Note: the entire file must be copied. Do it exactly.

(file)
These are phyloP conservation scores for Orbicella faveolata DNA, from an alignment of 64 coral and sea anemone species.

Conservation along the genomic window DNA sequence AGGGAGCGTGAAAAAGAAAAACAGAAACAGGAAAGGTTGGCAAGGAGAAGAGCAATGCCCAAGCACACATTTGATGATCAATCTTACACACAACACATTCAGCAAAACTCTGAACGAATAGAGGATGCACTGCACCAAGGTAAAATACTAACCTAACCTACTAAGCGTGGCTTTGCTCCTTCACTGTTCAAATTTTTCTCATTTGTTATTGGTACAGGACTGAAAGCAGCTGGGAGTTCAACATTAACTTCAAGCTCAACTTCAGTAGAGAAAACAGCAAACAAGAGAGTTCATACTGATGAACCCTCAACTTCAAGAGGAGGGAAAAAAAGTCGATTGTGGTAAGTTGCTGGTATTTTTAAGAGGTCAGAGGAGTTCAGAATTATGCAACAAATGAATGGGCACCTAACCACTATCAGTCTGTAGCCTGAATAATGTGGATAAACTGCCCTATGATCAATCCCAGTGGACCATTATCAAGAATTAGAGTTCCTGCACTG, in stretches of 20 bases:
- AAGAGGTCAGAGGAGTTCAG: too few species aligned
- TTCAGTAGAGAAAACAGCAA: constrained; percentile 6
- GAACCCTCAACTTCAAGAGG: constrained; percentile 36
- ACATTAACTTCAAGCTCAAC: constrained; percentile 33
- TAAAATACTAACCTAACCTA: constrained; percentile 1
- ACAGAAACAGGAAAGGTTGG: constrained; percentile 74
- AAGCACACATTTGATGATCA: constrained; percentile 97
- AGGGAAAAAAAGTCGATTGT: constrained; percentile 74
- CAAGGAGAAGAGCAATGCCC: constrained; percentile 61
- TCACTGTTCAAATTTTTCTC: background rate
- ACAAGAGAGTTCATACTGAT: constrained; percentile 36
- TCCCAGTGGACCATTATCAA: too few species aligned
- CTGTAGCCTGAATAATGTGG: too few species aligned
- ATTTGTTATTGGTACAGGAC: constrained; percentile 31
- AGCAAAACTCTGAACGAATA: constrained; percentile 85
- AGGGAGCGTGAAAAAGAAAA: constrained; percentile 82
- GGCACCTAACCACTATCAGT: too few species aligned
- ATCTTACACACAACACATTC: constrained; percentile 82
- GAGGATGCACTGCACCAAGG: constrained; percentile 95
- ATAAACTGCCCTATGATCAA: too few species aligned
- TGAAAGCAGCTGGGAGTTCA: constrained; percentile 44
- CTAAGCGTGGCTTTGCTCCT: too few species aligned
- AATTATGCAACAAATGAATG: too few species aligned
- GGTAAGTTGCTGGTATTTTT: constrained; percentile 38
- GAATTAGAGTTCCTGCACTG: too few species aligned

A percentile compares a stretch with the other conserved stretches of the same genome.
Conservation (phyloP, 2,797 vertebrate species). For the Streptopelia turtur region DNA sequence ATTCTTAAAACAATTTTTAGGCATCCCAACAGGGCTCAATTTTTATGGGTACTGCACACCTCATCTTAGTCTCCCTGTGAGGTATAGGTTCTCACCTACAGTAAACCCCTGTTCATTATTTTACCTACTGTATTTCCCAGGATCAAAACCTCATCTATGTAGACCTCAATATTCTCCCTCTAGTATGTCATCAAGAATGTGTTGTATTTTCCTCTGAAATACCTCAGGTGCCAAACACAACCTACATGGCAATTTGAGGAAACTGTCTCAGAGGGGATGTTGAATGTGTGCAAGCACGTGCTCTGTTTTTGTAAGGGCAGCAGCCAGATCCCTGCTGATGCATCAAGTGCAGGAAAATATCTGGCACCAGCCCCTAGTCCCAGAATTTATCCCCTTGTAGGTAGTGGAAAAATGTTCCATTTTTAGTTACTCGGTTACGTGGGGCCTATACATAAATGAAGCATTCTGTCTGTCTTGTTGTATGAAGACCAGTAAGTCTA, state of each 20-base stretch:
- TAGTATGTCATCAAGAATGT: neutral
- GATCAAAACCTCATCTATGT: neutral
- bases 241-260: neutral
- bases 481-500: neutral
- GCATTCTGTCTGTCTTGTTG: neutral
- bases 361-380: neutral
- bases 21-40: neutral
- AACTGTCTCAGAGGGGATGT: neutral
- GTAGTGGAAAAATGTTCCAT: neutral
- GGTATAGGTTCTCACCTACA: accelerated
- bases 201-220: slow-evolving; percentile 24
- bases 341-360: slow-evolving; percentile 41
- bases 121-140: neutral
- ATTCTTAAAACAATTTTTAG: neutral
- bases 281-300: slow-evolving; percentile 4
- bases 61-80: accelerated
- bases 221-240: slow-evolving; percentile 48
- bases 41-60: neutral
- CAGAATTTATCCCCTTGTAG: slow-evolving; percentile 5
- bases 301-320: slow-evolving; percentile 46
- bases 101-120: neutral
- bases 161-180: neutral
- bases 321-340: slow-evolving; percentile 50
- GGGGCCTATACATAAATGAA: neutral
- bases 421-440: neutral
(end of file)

These are phyloP conservation scores for Orbicella faveolata DNA, from an alignment of 64 coral and sea anemone species.

Conservation along the genomic window DNA sequence AGGGAGCGTGAAAAAGAAAAACAGAAACAGGAAAGGTTGGCAAGGAGAAGAGCAATGCCCAAGCACACATTTGATGATCAATCTTACACACAACACATTCAGCAAAACTCTGAACGAATAGAGGATGCACTGCACCAAGGTAAAATACTAACCTAACCTACTAAGCGTGGCTTTGCTCCTTCACTGTTCAAATTTTTCTCATTTGTTATTGGTACAGGACTGAAAGCAGCTGGGAGTTCAACATTAACTTCAAGCTCAACTTCAGTAGAGAAAACAGCAAACAAGAGAGTTCATACTGATGAACCCTCAACTTCAAGAGGAGGGAAAAAAAGTCGATTGTGGTAAGTTGCTGGTATTTTTAAGAGGTCAGAGGAGTTCAGAATTATGCAACAAATGAATGGGCACCTAACCACTATCAGTCTGTAGCCTGAATAATGTGGATAAACTGCCCTATGATCAATCCCAGTGGACCATTATCAAGAATTAGAGTTCCTGCACTG, in stretches of 20 bases:
- AAGAGGTCAGAGGAGTTCAG: too few species aligned
- TTCAGTAGAGAAAACAGCAA: constrained; percentile 6
- GAACCCTCAACTTCAAGAGG: constrained; percentile 36
- ACATTAACTTCAAGCTCAAC: constrained; percentile 33
- TAAAATACTAACCTAACCTA: constrained; percentile 1
- ACAGAAACAGGAAAGGTTGG: constrained; percentile 74
- AAGCACACATTTGATGATCA: constrained; percentile 97
- AGGGAAAAAAAGTCGATTGT: constrained; percentile 74
- CAAGGAGAAGAGCAATGCCC: constrained; percentile 61
- TCACTGTTCAAATTTTTCTC: background rate
- ACAAGAGAGTTCATACTGAT: constrained; percentile 36
- TCCCAGTGGACCATTATCAA: too few species aligned
- CTGTAGCCTGAATAATGTGG: too few species aligned
- ATTTGTTATTGGTACAGGAC: constrained; percentile 31
- AGCAAAACTCTGAACGAATA: constrained; percentile 85
- AGGGAGCGTGAAAAAGAAAA: constrained; percentile 82
- GGCACCTAACCACTATCAGT: too few species aligned
- ATCTTACACACAACACATTC: constrained; percentile 82
- GAGGATGCACTGCACCAAGG: constrained; percentile 95
- ATAAACTGCCCTATGATCAA: too few species aligned
- TGAAAGCAGCTGGGAGTTCA: constrained; percentile 44
- CTAAGCGTGGCTTTGCTCCT: too few species aligned
- AATTATGCAACAAATGAATG: too few species aligned
- GGTAAGTTGCTGGTATTTTT: constrained; percentile 38
- GAATTAGAGTTCCTGCACTG: too few species aligned

A percentile compares a stretch with the other conserved stretches of the same genome.
Conservation (phyloP, 2,797 vertebrate species). For the Streptopelia turtur region DNA sequence ATTCTTAAAACAATTTTTAGGCATCCCAACAGGGCTCAATTTTTATGGGTACTGCACACCTCATCTTAGTCTCCCTGTGAGGTATAGGTTCTCACCTACAGTAAACCCCTGTTCATTATTTTACCTACTGTATTTCCCAGGATCAAAACCTCATCTATGTAGACCTCAATATTCTCCCTCTAGTATGTCATCAAGAATGTGTTGTATTTTCCTCTGAAATACCTCAGGTGCCAAACACAACCTACATGGCAATTTGAGGAAACTGTCTCAGAGGGGATGTTGAATGTGTGCAAGCACGTGCTCTGTTTTTGTAAGGGCAGCAGCCAGATCCCTGCTGATGCATCAAGTGCAGGAAAATATCTGGCACCAGCCCCTAGTCCCAGAATTTATCCCCTTGTAGGTAGTGGAAAAATGTTCCATTTTTAGTTACTCGGTTACGTGGGGCCTATACATAAATGAAGCATTCTGTCTGTCTTGTTGTATGAAGACCAGTAAGTCTA, state of each 20-base stretch:
- TAGTATGTCATCAAGAATGT: neutral
- GATCAAAACCTCATCTATGT: neutral
- bases 241-260: neutral
- bases 481-500: neutral
- GCATTCTGTCTGTCTTGTTG: neutral
- bases 361-380: neutral
- bases 21-40: neutral
- AACTGTCTCAGAGGGGATGT: neutral
- GTAGTGGAAAAATGTTCCAT: neutral
- GGTATAGGTTCTCACCTACA: accelerated
- bases 201-220: slow-evolving; percentile 24
- bases 341-360: slow-evolving; percentile 41
- bases 121-140: neutral
- ATTCTTAAAACAATTTTTAG: neutral
- bases 281-300: slow-evolving; percentile 4
- bases 61-80: accelerated
- bases 221-240: slow-evolving; percentile 48
- bases 41-60: neutral
- CAGAATTTATCCCCTTGTAG: slow-evolving; percentile 5
- bases 301-320: slow-evolving; percentile 46
- bases 101-120: neutral
- bases 161-180: neutral
- bases 321-340: slow-evolving; percentile 50
- GGGGCCTATACATAAATGAA: neutral
- bases 421-440: neutral